T

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All good input and thanks.

There's a thread here somewhere about mugs, so lets take a mug as an example.

Say 1 pound for an easy example, round out the figures...

Clay - $1 (including cost, shipping, time to get it to the studio)

Firing and glaze - throw $1 at it.

Time - 1/2 hour including throwing,trimming, decorating, glazing, firing.(and I've nixxed handles from my forte')

At $20 an hour - $10

$12 retail minimum seems about right.

 

Getting $2.50 back in the day, this doesn't sound so bad.

I'd prefer to make $50 an hour and get $25 a mug, but for now it's not looking like I'd sell very many.

I am pressed to charge even $12, but less than that I feel like I'm giving them away...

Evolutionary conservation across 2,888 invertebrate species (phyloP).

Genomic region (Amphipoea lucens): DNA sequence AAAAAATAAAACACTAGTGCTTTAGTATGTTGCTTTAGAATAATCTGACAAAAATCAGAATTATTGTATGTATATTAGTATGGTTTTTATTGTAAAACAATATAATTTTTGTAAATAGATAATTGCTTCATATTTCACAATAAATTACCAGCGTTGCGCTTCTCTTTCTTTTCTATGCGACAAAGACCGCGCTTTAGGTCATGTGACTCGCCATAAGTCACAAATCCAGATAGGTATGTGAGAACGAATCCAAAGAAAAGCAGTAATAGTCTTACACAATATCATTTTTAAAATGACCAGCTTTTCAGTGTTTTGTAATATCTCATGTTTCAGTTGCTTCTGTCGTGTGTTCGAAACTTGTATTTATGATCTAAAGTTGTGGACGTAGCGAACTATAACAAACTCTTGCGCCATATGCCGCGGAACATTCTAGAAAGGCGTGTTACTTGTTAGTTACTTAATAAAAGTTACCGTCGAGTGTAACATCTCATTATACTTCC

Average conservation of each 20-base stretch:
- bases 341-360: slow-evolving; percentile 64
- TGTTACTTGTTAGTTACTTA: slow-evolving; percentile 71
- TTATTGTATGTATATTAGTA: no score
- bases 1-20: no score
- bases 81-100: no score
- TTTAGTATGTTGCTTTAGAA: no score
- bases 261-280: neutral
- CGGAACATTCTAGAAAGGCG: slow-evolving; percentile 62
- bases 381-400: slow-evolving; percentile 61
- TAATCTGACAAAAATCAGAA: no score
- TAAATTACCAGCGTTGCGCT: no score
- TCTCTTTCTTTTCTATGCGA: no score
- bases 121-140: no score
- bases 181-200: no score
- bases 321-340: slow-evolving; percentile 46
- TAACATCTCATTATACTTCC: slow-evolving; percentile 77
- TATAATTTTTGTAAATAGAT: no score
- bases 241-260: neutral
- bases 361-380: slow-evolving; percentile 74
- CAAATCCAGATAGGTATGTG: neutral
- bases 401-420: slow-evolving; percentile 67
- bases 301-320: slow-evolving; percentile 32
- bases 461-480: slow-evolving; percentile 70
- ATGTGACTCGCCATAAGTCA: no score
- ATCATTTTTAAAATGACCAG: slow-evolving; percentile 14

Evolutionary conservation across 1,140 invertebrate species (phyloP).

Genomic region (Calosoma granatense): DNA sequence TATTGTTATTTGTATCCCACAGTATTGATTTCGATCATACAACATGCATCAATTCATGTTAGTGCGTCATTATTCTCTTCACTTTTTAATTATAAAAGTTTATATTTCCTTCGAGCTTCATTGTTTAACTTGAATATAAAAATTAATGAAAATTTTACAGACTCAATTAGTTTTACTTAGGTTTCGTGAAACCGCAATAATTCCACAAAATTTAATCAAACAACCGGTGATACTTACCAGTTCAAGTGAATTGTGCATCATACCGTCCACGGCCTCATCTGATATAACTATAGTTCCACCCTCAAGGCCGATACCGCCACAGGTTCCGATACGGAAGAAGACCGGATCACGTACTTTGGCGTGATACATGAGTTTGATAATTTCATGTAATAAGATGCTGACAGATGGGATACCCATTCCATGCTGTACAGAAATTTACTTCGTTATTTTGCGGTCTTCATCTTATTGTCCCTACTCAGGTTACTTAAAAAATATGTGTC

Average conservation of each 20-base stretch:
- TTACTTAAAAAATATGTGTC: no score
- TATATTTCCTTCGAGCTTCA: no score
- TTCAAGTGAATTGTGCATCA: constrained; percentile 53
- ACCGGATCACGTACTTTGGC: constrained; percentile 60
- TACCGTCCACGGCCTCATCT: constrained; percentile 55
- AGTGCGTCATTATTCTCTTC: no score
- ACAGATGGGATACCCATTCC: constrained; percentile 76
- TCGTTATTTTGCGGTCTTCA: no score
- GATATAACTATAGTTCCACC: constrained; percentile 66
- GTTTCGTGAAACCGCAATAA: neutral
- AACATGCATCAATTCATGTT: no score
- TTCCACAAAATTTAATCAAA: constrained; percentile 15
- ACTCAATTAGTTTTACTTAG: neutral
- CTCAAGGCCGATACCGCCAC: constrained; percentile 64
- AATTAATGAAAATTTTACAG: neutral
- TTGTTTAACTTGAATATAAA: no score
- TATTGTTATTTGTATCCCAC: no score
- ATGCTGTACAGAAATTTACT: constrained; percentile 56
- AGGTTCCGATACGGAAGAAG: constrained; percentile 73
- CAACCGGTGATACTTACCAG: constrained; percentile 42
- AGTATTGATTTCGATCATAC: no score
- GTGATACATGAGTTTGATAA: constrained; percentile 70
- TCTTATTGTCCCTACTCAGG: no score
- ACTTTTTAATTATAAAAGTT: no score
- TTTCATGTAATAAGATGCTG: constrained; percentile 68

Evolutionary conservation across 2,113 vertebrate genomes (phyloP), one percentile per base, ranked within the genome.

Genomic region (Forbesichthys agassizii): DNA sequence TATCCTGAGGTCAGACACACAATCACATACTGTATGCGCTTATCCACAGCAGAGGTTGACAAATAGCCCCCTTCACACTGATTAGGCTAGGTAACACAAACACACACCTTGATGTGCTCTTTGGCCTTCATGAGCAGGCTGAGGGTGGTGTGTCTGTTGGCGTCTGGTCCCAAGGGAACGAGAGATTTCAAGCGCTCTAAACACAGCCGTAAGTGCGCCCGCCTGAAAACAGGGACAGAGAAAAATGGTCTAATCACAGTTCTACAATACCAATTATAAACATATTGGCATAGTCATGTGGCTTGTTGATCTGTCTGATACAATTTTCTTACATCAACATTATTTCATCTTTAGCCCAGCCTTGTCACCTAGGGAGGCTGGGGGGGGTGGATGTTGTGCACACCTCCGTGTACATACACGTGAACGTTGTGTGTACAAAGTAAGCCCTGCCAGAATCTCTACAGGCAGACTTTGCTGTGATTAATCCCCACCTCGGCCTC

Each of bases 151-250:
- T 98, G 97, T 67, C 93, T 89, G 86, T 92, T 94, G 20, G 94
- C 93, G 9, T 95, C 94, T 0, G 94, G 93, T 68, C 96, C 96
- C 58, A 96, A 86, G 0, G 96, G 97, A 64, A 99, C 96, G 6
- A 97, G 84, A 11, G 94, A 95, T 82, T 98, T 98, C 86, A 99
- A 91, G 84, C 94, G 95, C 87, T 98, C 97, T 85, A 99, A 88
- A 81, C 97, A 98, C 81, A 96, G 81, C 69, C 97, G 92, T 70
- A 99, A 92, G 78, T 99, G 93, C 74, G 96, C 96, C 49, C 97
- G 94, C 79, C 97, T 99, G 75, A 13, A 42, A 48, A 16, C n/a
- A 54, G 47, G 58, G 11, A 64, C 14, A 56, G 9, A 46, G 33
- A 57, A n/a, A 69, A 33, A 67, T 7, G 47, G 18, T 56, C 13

I spend a lot more time on my bowls, and feel their worth to be $15 to $55 depending on size and success of the piece(s).

I feel large platters (12"-16") should go for $45-$85

Cover jars depending on the size, are twice the work due to the lids.

 

I aspire to get what Mae charges for a piece.

It's going to take a little more development and time in my view...

 

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I watched a video about pricing for craftspeople and he said to price by the day to figure out the price of the item starting point. So you want to make say $500 a day. Then if you sell your mugs for around $33 you need to make around 15 mugs in a workday's time. ($500/$33). So here your saying you can make, attach handle, glaze in 8 hours of hands on labor, obviously for us this isn't in a single day, but if you add your hours up to a day's time. (8-10 hours).

 

I sort of like this logic as it puts a reasonable figure in your head for you to earn enough income to survive off of. So if you need $2500 a month, you need to sell 5 days worth of mugs every month. (this is very basic example)